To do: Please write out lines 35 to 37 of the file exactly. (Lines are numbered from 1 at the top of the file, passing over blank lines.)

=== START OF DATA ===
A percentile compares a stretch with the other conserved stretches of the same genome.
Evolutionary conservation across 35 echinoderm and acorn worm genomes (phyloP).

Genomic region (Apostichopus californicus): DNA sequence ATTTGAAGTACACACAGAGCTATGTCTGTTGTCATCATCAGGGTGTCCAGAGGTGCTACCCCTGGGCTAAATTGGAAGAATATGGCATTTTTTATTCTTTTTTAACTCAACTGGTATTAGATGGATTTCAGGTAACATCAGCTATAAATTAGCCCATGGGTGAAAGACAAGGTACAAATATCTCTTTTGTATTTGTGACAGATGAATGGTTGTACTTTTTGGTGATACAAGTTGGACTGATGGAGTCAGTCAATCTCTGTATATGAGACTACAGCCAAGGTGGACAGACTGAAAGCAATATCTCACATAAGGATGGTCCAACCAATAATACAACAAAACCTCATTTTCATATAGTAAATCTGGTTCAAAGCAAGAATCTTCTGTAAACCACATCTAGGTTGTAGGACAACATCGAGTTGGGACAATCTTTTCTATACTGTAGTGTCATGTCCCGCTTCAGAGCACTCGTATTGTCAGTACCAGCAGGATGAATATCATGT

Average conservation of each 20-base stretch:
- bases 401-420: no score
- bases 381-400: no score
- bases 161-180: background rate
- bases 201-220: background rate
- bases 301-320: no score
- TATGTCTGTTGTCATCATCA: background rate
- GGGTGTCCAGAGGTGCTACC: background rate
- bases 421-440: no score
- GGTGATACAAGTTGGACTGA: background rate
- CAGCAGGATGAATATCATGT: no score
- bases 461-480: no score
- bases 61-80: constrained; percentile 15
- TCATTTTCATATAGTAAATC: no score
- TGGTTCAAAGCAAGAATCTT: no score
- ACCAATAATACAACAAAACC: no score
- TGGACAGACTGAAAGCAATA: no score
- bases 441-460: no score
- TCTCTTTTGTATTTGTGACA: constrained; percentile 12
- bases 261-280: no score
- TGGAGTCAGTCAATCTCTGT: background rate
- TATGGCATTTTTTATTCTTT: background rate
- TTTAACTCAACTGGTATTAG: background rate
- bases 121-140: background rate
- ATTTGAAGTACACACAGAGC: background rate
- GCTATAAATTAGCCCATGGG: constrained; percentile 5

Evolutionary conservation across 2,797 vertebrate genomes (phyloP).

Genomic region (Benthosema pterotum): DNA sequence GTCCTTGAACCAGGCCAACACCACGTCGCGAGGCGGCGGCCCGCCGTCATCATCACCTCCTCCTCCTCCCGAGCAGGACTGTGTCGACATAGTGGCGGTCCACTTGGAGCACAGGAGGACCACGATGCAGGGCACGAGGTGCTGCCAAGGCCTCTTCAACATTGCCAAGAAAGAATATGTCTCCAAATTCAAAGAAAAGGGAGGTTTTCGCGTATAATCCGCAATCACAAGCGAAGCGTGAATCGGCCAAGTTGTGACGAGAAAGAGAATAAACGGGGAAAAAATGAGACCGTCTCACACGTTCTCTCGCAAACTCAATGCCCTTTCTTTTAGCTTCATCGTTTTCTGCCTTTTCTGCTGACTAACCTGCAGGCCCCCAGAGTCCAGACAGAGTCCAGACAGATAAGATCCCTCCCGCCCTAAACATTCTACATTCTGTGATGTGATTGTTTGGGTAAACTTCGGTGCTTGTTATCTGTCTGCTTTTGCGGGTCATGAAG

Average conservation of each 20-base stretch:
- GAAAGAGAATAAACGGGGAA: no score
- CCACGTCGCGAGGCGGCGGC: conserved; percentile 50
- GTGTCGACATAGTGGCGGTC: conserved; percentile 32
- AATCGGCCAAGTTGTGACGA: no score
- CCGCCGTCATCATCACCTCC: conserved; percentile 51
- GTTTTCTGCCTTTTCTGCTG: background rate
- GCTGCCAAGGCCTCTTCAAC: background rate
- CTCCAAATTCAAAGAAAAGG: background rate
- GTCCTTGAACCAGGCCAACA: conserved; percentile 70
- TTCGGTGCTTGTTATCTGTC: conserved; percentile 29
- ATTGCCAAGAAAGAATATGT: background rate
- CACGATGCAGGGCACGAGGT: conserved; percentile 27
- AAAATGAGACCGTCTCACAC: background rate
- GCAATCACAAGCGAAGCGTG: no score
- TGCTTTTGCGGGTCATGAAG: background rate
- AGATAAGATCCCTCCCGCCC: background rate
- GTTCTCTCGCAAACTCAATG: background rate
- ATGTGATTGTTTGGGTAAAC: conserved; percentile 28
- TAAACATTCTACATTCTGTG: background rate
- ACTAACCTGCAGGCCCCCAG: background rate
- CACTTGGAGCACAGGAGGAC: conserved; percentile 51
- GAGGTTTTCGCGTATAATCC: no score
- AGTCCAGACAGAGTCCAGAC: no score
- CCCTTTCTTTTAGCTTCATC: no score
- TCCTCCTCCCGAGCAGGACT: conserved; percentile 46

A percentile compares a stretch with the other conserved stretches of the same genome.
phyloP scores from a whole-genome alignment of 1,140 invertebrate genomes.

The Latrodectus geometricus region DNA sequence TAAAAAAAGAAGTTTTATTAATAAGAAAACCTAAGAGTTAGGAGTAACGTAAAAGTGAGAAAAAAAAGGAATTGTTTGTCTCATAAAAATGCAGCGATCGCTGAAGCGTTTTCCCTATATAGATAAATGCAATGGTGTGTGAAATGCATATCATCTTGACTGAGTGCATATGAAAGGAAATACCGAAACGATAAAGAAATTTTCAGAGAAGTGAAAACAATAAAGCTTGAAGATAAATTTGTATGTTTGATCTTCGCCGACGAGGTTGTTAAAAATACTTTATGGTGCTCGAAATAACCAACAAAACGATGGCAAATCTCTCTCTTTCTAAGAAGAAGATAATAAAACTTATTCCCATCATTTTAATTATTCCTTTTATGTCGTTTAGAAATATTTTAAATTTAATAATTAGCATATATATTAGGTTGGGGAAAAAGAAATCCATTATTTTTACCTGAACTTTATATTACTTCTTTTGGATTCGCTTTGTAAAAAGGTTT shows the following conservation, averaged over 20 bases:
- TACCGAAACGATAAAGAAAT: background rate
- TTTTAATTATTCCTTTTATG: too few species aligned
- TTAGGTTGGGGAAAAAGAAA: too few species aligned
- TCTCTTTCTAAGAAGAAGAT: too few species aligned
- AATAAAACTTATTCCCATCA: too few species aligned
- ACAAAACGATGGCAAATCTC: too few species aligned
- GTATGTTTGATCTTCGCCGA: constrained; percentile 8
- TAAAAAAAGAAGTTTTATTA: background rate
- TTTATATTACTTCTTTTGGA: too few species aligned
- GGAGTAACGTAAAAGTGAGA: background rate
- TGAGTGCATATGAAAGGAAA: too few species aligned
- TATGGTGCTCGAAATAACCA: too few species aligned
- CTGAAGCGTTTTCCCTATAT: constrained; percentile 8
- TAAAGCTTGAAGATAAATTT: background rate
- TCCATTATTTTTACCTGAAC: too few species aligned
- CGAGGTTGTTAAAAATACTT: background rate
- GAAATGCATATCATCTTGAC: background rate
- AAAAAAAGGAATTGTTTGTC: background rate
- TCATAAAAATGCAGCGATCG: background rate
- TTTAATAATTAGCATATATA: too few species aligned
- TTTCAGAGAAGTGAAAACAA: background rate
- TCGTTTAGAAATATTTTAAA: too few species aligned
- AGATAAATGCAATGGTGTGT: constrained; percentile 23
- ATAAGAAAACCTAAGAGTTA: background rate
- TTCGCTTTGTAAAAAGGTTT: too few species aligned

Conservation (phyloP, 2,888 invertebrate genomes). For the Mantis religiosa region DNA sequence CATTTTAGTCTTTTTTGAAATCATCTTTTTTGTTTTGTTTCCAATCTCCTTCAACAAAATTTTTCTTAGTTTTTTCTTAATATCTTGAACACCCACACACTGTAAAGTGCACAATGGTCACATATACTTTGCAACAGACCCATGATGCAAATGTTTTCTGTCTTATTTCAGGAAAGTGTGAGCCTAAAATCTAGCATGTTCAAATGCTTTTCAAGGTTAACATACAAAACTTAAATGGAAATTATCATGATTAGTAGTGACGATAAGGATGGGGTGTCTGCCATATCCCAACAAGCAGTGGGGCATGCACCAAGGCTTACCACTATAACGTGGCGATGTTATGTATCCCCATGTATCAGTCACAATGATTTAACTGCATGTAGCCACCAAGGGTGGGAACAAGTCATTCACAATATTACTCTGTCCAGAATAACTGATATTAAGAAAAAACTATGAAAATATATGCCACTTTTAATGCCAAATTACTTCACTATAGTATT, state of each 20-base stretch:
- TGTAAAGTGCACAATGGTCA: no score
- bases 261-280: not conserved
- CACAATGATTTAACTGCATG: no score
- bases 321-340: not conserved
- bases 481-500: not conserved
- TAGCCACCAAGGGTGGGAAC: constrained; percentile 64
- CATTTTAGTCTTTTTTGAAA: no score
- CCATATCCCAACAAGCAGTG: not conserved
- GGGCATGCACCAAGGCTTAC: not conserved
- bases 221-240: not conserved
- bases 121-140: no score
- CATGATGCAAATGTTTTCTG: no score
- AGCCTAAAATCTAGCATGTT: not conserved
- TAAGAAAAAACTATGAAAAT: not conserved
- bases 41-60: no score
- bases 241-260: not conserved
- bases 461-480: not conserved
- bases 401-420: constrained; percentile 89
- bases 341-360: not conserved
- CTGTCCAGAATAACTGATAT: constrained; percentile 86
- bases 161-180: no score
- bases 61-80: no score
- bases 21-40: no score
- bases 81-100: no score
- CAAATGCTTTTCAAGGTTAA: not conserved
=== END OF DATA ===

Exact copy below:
- GTGTCGACATAGTGGCGGTC: conserved; percentile 32
- AATCGGCCAAGTTGTGACGA: no score
- CCGCCGTCATCATCACCTCC: conserved; percentile 51